• If the application sets a flow control mechanism via the port driver interface and then proceeds to invoke the mechanism on its own, the port driver must behave in a manner similar to that of the wired case (e.g. If XOFF and XON characters would have been passed through to the wire in the wired case the port driver must also pass these characters).

6.3.5  Credit Based Flow Control

    This is a mandatory feature that did not exist in RFCOMM in Bluetooth specifications 1.0B and earlier. Therefore, its use is subject to negotiation before the first DLC establishment. Implementations conforming to this specification must support it, and must try to use it when connecting to other devices.

    The credit based flow control feature provides flow control on a per - DLC basis. When used, both devices involved in a RFCOMM session will know, for each DLC, how many RFCOMM frames the other device is able to accept before it buffers fill up for that DLC. A sending entity may send as many frames on a DLC as it has credits; if the credit count reaches zero, the sender must stop and wait for further credits from the peer. It is always allowed to send frames containing no user data (length field = 0) when credit based flow control is in use. This mechanism operates independently for each DLC, and for each direction. It does not apply to DLCI 0 or to non-UIH frames.

6.4  Other Entity Interaction

6.4.1  Port Emulation and Port Proxy Entities

    This section defines how the RFCOMM protocol should be used to emulate serial ports.

    Type 1 devices are communication endpoints such as computers and printers.Type 2 devices are part of a communication segment; e.g. modems.

  • Port Emulation Entity : The port emulation entity maps a system specific communication interface (API) to the RFCOMM services.
  • Port Proxy Entity : The port proxy entity relays data from RFCOMM to an external RS-232 interface linked to a DCE. The communications parameters of the RS-232 interface are set according to received RPN commands,

6.4.3  Service Registration and Discovery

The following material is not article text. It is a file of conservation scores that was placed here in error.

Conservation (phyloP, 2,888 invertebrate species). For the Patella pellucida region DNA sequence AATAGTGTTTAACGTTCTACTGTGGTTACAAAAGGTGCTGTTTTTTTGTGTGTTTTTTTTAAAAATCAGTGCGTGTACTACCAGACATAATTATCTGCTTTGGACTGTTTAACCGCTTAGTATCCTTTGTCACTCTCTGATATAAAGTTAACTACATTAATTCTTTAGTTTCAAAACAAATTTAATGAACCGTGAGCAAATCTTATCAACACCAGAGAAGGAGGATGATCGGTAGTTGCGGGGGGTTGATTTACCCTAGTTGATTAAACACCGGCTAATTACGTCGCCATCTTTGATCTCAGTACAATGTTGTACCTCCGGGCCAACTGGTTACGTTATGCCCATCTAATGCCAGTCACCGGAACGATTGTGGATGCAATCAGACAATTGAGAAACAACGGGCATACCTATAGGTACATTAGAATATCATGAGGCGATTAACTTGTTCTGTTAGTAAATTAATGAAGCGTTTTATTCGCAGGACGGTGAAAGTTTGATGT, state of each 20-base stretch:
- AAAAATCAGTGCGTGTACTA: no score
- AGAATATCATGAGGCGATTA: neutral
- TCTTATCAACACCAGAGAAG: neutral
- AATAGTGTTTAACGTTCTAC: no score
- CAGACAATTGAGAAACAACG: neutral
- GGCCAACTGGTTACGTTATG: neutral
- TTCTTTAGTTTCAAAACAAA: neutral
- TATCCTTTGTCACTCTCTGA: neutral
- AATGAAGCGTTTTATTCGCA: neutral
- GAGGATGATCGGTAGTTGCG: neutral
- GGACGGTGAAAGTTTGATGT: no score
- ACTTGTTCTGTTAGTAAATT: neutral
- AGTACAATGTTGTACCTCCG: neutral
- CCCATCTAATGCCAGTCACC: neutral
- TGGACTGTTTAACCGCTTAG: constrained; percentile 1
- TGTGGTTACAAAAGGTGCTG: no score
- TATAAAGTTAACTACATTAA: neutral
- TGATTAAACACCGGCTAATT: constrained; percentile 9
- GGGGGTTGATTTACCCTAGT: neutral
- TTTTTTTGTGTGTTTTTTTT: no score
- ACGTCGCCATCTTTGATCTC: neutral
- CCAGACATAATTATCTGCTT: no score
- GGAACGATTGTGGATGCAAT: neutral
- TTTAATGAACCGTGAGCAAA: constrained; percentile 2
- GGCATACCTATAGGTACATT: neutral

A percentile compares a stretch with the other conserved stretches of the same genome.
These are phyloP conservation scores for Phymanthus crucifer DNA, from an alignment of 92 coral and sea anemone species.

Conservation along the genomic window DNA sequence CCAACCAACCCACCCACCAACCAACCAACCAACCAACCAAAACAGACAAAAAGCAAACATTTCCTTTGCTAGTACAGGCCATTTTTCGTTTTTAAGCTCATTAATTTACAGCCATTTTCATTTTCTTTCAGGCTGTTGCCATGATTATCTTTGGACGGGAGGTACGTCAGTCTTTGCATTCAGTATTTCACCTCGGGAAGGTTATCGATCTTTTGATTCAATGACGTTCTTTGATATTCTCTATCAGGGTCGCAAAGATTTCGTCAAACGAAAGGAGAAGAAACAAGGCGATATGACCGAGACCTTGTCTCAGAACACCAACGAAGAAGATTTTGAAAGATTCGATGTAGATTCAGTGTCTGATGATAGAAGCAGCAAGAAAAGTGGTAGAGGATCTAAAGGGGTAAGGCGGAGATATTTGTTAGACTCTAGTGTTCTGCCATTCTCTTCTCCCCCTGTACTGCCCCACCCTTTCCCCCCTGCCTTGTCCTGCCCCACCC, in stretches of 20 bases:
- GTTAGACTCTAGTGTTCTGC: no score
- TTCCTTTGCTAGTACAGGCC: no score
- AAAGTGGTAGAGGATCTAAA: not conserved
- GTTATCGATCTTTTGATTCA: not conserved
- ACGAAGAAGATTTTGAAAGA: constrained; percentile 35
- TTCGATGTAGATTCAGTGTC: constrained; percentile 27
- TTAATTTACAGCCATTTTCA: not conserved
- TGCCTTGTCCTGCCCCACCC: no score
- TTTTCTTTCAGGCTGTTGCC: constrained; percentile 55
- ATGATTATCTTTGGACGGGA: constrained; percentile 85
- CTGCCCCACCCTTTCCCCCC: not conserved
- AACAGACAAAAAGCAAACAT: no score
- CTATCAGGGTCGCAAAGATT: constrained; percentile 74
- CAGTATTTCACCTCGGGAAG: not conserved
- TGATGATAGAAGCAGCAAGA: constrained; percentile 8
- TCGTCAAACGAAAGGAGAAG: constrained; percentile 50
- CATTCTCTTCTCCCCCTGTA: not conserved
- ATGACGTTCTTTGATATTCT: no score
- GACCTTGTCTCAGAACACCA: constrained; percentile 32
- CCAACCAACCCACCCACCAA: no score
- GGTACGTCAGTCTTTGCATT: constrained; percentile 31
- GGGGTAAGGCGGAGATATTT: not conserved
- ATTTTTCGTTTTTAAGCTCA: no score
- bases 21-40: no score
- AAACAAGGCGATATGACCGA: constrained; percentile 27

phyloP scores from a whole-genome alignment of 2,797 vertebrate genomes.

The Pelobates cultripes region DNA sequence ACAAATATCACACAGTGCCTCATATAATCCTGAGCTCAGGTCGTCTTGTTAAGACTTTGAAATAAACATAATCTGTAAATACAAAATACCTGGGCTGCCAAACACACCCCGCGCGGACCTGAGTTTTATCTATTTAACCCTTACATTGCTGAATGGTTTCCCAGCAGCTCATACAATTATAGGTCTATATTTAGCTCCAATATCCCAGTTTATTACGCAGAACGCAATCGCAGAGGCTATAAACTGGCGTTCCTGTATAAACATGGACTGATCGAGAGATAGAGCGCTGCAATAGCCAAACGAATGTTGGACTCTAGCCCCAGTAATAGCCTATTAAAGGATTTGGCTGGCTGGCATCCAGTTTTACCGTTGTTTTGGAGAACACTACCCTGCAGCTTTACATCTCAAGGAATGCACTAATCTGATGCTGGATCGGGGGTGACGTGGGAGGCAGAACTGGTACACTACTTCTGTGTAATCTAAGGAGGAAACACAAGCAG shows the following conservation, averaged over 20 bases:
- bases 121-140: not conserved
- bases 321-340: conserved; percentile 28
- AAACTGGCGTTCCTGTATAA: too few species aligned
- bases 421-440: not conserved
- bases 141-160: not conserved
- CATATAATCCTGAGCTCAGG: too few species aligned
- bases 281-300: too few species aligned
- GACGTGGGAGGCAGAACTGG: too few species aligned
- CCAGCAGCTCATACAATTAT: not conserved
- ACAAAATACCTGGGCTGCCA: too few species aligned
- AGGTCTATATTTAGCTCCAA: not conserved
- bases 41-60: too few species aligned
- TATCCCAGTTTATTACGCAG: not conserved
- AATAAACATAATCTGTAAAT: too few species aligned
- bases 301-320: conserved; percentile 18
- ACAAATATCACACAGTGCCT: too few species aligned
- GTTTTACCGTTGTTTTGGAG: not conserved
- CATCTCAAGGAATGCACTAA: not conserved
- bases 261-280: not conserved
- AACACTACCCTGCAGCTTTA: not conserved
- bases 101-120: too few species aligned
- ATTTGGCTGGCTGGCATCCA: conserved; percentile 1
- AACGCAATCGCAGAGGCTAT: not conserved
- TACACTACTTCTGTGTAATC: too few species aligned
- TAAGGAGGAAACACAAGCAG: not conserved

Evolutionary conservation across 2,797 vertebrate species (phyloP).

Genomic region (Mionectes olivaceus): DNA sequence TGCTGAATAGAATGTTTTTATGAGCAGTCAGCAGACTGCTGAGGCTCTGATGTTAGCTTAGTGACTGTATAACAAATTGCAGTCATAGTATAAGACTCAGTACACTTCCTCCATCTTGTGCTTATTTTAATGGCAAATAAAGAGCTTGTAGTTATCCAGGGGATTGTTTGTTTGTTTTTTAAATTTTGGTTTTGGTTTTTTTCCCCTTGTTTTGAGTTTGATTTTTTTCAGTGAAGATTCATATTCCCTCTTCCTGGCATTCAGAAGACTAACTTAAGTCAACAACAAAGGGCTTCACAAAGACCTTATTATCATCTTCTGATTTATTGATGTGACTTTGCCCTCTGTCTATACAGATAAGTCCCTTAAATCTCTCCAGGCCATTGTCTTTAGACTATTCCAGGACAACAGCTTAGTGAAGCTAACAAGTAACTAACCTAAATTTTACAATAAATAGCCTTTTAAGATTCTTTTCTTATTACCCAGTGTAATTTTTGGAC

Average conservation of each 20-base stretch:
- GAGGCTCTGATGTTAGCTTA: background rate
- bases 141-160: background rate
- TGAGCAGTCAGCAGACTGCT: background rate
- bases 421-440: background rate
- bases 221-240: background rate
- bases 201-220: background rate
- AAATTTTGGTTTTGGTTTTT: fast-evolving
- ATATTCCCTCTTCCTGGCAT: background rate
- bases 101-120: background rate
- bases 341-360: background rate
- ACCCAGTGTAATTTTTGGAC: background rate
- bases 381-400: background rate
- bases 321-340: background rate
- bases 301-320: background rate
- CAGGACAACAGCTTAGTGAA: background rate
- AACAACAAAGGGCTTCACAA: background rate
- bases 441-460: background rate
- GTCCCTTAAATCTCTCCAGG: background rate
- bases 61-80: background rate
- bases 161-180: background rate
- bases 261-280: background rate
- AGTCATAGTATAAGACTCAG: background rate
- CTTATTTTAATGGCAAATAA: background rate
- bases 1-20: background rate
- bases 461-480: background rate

Registration of individual applications or services, along with the information needed to reach those (i.e. the RFCOMM Server Channel) is the responsibility of each application respectively (or possibly a Bluetooth configuration application acting on behalf of legacy applications not directly aware of Bluetooth).

6.4.3  Reliability

    RFCOMM uses the services of L2CAP to establish L2CAP channels to RFCOMM entities on other devices. An L2CAP channel is used for the RFCOMM/TS 07.10 multiplexer session.

    Some frame types (SABM and DISC) as well as UIH frames with multiplexer control commands sent on DLCI 0 always require a response from the remote entity, so they are acknowledged on the RFCOMM level (but not retransmitted in the absence of acknowledgement ). Data frames do not require any response in the RFCOMM protocol, and are thus unacknowledged.

    Therefore, RFCOMM must require L2CAP to provide channels with maximum reliability, to ensure that all frames are delivered in order, and without duplicates. Should an L2CAP channel fail to provide this, RFCOMM will expect a link loss notification, which should be handled by RFCOMM.

6.4.4  Low Power Modes

    If all L2CAP channels towards a certain device are idle for a certain amount of time, a decision may be made to put that device in a low power mode i.e  hold, sniff or park mode. This will be done without any interference from RFCOMM. RFCOMM can state its latency requirements to L2CAP. This information may be used by lower layers to decide which low power mode(s) to use.

    The RFCOMM protocol as such does not suffer from latency delays incurred by low power modes, and consequentially, this specification does not state any maximum latency requirement on RFCOMM’s behalf. Latency sensitivity inherently depends on application requirements, which suggests that an RFCOMM service interface implementation could include a way for applications to state latency requirements, to be aggregated and conveyed to L2CAP by the RFCOMM implementation. (That is if such procedures make sense for a particular platform.)

 

Note , the above text contains excerpts from the Bluetooth SIG's Specification, as well as various interpretations of the Specs. For complete details of the various sections, consult the actual Bluetooth Specification.